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Friday, April 17, 2015, 09:40

Going wet and wild in Kowloon

By JENNIFER LO in Hong Kong

Welcoming summer

One of the largest and most celebrated annual festivals in Thailand, Songkran runs from April 13 to 15 to mark the onset of summer in the kingdom and wash away bad luck.

Songkran, which is derived from the Sanskrit word samkranti (astrological passage), or its variation is also observed in some parts of Cambodia, Laos, Myanmar, Vietnam and India as it coincides with the new year in many calendars across South and Southeast Asia.

Celebrating the water festival is not always a wild water fight. A less rambunctious way of observing Songkran is bathing images of the Buddha and sprinkling the hands of elders with scented water from silver bowls as a sign of blessing.

It was 11 years ago that the Songkran celebration spilled over to include the wider community in Kowloon City. The much-loved annual event usually generates a turnout of nearly a thousand comprising not only Thais but also locals and expats living in Hong Kong.

“The best part of it is that you can immerse yourself in a foreign culture without traveling abroad, and share the fun together,” says Michael Fong, who joined the Songkran festivities in Hong Kong.

“It’s a really different festival,” says Saara, 22, an exchange student from Finland, her long hair still dripping wet and her face smeared with white powder. 

But merrymakers attracted by the festival do not stick around for too long. What remains is a struggling neighborhood caught up between the old and the new, the modern and the traditional.

The wave of Thais migrating to Hong Kong dates back to the 1970s, when many of the residents sought work abroad to support their families back home.

The political instability in Thailand and the financial collapse of the Thai baht in the 1990s also brought many Thais to Hong Kong, particularly to Kowloon City.

The relative affordability and convenient location of Kowloon City made it an attractive destination. Over the years, the small Thai neighborhood has evolved into a self-contained community with its own restaurants, beauty salons, groceries and convenience stores. 

“In (a corner of) Kowloon City, the Thais feel like they are back home,” says organizer Tamasorn.

But little escapes the eye of developers for too long in Hong Kong.

Since the lifting of height restrictions after the relocation of the city’s airport from Kai Tak to Lantau Island in 1998, the sleepy old district of Kowloon City has slowly awakened to the incessant thumping of pile drivers.

High-rise apartments with hefty price tags have sprung up alongside active acquisitions to replace four-story historical buildings. Two years ago, the district was spruced up following the opening of a brand-new cruise terminal.

The government’s plan to develop a new business district at the old airport site as well as a metro line connecting Kowloon City with downtown areas continues to galvanize the area’s property market.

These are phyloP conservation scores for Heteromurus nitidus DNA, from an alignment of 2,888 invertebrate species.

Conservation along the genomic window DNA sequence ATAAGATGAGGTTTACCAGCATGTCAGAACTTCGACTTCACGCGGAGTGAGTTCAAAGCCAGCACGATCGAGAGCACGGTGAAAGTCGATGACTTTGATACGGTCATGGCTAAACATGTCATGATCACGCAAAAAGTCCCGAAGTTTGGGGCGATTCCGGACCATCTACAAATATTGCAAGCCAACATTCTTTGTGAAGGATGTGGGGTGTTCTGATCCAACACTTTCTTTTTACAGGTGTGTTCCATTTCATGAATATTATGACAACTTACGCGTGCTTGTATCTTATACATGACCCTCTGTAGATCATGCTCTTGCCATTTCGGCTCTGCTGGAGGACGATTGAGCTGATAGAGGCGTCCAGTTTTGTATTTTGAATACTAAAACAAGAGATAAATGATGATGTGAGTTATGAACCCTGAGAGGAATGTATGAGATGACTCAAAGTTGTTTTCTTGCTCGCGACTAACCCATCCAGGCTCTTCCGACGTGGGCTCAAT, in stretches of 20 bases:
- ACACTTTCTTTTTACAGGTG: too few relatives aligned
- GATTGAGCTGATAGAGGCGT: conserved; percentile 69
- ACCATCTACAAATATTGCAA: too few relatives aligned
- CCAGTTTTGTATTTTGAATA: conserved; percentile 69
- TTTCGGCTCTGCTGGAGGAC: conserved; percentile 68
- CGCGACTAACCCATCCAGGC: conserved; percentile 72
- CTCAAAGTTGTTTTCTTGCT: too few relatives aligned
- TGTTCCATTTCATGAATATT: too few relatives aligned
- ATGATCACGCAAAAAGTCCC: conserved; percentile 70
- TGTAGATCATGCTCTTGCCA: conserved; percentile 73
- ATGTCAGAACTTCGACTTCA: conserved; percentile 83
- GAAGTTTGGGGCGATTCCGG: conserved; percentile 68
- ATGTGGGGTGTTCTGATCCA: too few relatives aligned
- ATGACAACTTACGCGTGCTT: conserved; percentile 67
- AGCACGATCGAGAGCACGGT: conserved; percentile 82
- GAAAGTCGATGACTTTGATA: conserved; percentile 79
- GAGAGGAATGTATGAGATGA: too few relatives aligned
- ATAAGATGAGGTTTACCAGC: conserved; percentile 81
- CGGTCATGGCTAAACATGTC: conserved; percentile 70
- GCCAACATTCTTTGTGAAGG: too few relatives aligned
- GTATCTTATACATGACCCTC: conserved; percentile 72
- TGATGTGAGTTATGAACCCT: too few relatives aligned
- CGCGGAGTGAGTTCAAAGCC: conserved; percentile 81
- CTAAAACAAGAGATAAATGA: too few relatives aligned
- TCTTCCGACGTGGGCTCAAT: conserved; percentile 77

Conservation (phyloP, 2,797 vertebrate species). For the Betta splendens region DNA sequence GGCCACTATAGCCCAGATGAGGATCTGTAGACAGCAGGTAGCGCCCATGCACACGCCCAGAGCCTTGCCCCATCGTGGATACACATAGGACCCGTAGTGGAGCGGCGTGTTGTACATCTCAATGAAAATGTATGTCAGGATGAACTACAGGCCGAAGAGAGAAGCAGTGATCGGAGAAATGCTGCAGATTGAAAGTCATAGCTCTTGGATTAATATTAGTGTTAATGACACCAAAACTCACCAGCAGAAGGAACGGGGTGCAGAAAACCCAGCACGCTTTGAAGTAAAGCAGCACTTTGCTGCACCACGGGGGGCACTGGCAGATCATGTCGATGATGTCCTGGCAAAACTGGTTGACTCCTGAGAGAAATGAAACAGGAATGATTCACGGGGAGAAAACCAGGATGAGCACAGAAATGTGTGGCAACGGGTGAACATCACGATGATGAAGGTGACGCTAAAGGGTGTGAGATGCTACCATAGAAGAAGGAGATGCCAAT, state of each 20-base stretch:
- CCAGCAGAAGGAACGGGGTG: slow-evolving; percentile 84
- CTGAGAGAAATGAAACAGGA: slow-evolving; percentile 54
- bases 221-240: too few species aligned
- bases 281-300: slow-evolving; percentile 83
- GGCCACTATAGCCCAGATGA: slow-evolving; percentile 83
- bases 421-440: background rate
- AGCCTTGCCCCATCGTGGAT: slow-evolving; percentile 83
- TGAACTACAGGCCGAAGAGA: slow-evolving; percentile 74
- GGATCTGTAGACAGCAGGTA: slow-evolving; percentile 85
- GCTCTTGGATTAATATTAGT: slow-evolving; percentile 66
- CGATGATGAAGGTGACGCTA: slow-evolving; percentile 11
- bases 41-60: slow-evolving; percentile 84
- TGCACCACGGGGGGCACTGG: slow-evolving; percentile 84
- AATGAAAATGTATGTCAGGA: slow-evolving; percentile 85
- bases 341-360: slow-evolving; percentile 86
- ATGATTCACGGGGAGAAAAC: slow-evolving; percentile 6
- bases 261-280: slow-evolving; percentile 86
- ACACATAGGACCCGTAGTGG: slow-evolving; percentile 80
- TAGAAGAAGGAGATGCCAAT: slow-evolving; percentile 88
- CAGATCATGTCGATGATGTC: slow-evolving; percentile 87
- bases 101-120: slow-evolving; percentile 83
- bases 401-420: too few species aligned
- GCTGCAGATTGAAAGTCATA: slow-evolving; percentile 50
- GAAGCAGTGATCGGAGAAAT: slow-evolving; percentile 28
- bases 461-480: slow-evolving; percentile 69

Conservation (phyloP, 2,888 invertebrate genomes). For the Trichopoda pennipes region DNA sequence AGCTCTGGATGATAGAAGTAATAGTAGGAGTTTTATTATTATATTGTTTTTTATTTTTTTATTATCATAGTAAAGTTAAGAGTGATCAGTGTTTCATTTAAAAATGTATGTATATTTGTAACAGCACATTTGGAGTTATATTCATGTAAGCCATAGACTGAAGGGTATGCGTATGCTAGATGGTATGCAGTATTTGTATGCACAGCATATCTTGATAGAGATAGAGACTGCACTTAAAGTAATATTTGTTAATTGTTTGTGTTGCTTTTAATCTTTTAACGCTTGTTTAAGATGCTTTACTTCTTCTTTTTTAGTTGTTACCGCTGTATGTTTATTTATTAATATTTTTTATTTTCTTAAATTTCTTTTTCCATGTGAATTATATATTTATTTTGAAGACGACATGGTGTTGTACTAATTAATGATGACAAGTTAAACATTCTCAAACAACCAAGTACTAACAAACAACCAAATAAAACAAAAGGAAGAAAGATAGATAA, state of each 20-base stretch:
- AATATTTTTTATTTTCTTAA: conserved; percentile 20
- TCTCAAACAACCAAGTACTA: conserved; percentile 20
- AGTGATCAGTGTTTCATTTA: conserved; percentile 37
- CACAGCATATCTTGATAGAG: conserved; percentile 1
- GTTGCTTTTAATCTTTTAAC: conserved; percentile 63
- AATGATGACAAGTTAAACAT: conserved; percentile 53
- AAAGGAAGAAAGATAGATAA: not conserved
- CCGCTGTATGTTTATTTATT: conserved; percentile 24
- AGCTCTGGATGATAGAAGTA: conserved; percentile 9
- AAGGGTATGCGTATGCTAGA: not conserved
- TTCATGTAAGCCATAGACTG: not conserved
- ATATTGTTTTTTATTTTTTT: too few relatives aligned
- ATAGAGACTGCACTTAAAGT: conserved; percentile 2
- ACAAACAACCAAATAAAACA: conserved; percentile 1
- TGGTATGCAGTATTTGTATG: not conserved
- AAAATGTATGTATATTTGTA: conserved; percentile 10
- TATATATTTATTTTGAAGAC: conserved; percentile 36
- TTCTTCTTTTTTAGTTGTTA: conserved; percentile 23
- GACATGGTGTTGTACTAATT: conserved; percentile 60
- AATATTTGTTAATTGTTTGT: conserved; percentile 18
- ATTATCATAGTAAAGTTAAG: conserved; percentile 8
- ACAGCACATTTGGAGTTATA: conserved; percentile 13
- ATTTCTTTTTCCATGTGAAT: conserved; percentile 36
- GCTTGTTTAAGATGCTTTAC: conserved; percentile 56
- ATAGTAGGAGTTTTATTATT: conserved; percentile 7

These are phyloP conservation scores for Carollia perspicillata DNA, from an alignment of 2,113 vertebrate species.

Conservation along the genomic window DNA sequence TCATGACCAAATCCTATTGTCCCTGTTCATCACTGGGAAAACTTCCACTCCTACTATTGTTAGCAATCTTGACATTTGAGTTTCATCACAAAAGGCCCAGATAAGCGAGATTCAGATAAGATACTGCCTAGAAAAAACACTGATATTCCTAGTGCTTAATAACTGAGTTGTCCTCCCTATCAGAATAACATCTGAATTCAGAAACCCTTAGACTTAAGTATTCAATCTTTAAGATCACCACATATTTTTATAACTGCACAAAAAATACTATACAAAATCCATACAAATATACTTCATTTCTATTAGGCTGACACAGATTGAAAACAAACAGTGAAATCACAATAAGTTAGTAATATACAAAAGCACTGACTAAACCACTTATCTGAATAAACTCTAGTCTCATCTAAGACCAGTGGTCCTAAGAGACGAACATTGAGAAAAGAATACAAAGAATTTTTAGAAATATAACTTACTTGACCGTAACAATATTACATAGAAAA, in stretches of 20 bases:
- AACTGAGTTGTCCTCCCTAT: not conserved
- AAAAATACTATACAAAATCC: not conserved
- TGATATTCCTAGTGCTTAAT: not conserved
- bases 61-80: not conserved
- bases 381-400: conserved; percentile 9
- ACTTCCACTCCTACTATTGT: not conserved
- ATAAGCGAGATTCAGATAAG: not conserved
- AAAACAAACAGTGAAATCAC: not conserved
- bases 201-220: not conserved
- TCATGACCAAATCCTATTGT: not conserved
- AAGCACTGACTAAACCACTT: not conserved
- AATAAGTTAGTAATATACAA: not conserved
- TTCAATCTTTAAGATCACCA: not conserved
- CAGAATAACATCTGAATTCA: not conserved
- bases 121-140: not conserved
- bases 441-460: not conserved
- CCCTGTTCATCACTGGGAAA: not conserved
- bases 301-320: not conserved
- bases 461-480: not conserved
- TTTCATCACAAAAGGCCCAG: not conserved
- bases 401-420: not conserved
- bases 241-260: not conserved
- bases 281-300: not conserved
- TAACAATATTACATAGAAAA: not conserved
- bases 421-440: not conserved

Yet this drastic transformation poses a threat to the bustling Thai community in Kowloon City. Rungrudee Chan, a Thai native who works at Ban Thai Thai, a handicraft store in the district, already feels the rental pressure.

Soaring rents

The rent tag for a small shop is now HK$60,000 ($7,725) or more each month. “It was just HK$25,000 a few years back,” laments Chan, who came to Hong Kong 25 years ago. “This is unsustainable.”

Skyscraper-high rents have already forced out a number of Thai businesses to more remote locations such as Yuen Long and Tuen Mun in the New Territories.

Although the rising rent is almost a citywide phenomenon in Hong Kong, Christine Chan Yee-on is sympathetic to the plight of the embattled Thai businesses and residents of Kowloon City.

“It will be a sad loss since ‘Little Thailand’ is such a close-knit community that has been here for many years,” says Chan, founder of Cultural Outings, a local group that promotes ethnic diversity and organizes cultural tours to Kowloon City.

The recent business closures have alarmed preservationists and Thai culture lovers, who say the fading away of the Thai community in Kowloon City requires the Hong Kong government’s urgent attention.

Proposals have been submitted to the city government in the hope of officially declaring the neighborhood as “Little Thailand”, similar to Little India in Singapore. 

But the numerous rounds of talks between representatives of the Thai community and the government have yet to yield a fruitful outcome. “We can’t do nothing,” laments Tamasorn.

By celebrating Thai festivals in Hong Kong, such as the revered Thai King’s birthday in December and Loi Krathong, the floating lantern festival in November, she still hopes to keep Thai traditions alive in the city.

Though no longer a Kowloon City resident herself, Tamasorn still goes the extra mile for her community. “Whenever we make appointments with our Thai friends, we don’t go anywhere but Kowloon City,” she says.


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